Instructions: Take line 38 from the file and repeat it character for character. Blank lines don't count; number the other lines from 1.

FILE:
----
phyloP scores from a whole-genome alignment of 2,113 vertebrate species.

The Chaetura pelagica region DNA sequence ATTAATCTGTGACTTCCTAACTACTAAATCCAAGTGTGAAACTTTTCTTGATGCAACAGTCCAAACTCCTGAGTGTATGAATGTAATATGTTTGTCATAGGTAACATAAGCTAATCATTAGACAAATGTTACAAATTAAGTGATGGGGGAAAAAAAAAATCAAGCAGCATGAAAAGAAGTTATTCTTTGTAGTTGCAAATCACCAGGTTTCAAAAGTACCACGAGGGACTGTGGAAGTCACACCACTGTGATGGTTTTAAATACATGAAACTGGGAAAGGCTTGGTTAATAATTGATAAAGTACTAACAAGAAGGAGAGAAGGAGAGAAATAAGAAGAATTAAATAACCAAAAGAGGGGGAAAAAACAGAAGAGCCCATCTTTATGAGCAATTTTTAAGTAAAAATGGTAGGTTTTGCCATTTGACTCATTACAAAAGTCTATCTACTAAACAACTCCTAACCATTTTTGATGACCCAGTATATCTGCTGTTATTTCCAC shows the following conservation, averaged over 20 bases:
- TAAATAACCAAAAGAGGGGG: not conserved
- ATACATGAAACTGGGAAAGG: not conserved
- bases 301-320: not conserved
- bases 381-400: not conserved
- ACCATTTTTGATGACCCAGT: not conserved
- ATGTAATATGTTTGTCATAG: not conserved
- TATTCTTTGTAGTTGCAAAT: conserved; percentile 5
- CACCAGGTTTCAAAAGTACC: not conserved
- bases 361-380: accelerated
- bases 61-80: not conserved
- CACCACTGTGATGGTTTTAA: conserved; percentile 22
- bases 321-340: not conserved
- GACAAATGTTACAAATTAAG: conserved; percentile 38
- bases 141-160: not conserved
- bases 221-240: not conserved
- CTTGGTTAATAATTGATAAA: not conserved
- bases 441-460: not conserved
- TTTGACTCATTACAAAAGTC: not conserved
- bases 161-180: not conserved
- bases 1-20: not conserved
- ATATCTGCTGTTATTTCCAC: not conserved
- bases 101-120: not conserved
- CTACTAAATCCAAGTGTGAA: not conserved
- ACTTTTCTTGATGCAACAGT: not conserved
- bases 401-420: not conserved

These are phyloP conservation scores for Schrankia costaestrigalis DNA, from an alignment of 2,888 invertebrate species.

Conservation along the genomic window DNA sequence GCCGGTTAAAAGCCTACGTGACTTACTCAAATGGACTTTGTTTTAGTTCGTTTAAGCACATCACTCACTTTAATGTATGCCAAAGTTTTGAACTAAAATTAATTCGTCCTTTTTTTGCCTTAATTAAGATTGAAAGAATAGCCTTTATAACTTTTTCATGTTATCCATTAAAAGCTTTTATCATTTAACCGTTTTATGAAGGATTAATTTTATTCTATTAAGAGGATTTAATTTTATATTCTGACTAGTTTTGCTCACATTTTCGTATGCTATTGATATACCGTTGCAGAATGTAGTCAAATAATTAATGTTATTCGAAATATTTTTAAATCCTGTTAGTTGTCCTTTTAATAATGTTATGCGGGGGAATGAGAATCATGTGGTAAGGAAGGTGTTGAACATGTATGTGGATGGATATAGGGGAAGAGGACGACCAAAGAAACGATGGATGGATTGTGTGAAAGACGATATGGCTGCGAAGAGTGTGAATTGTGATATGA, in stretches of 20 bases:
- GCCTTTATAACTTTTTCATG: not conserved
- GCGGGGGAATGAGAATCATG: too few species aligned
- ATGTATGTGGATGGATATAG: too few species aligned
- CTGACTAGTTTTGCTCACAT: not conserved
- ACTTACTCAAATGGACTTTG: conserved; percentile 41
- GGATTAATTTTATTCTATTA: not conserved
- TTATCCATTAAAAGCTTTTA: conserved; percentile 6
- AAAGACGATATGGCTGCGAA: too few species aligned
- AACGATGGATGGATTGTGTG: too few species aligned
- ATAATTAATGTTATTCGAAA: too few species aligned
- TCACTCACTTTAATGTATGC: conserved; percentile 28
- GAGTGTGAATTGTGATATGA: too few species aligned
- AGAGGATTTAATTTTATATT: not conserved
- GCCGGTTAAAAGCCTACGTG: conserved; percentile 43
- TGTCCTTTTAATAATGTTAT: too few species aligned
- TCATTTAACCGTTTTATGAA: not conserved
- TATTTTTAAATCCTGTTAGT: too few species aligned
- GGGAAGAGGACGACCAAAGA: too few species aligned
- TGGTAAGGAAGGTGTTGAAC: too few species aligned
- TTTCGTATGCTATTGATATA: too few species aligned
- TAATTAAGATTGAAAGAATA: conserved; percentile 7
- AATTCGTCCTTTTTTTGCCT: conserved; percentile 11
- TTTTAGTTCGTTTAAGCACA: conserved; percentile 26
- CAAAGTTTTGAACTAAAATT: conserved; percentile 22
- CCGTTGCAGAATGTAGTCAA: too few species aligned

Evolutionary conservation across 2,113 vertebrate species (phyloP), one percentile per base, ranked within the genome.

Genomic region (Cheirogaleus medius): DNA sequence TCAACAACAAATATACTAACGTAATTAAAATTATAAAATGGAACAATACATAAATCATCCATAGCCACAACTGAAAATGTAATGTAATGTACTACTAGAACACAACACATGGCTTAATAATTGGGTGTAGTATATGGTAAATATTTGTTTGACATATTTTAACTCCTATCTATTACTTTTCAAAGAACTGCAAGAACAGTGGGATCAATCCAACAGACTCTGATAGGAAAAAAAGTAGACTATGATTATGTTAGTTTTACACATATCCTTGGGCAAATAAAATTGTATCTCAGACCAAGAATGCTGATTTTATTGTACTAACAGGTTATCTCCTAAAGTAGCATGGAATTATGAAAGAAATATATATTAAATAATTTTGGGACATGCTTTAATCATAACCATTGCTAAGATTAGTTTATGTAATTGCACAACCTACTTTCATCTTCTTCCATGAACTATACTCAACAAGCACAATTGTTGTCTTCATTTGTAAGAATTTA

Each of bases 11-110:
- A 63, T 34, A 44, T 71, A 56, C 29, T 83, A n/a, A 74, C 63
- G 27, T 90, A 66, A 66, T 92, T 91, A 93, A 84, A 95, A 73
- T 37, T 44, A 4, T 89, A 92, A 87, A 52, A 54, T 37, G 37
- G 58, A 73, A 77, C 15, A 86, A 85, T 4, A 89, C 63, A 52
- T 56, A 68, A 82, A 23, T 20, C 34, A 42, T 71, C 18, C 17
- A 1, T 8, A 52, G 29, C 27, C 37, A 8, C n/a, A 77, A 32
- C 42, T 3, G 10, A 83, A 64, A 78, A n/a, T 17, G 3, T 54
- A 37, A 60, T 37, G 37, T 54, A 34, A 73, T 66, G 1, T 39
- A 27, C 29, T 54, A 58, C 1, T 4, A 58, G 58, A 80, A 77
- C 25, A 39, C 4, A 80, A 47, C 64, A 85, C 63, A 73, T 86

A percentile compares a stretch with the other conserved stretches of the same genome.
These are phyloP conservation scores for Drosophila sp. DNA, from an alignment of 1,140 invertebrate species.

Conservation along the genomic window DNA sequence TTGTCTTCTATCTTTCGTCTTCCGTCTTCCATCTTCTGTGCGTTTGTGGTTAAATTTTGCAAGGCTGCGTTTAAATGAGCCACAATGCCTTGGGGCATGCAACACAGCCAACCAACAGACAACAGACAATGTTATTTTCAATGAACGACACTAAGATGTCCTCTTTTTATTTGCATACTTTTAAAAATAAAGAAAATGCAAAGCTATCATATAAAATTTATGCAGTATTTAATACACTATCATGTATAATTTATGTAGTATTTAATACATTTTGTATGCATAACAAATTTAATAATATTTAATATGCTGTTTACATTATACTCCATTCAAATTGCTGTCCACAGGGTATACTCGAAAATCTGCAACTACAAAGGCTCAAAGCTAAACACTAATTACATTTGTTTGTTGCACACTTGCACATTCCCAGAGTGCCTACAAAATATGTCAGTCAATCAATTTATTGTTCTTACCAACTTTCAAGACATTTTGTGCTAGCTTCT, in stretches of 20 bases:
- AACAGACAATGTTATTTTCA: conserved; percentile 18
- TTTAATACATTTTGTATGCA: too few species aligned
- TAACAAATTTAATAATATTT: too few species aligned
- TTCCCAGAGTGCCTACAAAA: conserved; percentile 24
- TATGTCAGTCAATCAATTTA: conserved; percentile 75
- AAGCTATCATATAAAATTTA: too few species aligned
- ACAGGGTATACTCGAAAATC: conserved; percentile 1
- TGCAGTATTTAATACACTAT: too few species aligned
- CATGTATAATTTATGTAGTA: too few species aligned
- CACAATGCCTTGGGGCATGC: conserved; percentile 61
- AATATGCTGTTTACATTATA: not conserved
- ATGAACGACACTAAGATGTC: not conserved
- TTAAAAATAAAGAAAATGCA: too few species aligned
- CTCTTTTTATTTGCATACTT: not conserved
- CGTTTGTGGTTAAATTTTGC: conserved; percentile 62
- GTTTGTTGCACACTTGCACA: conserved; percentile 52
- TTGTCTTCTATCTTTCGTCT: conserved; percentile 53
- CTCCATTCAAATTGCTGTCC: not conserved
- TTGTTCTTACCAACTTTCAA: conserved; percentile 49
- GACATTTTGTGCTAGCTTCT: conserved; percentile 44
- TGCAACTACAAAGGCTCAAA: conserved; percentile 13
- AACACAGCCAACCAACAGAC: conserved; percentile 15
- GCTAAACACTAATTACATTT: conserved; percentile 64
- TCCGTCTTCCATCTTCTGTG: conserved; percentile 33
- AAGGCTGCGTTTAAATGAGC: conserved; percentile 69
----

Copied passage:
- AACGATGGATGGATTGTGTG: too few species aligned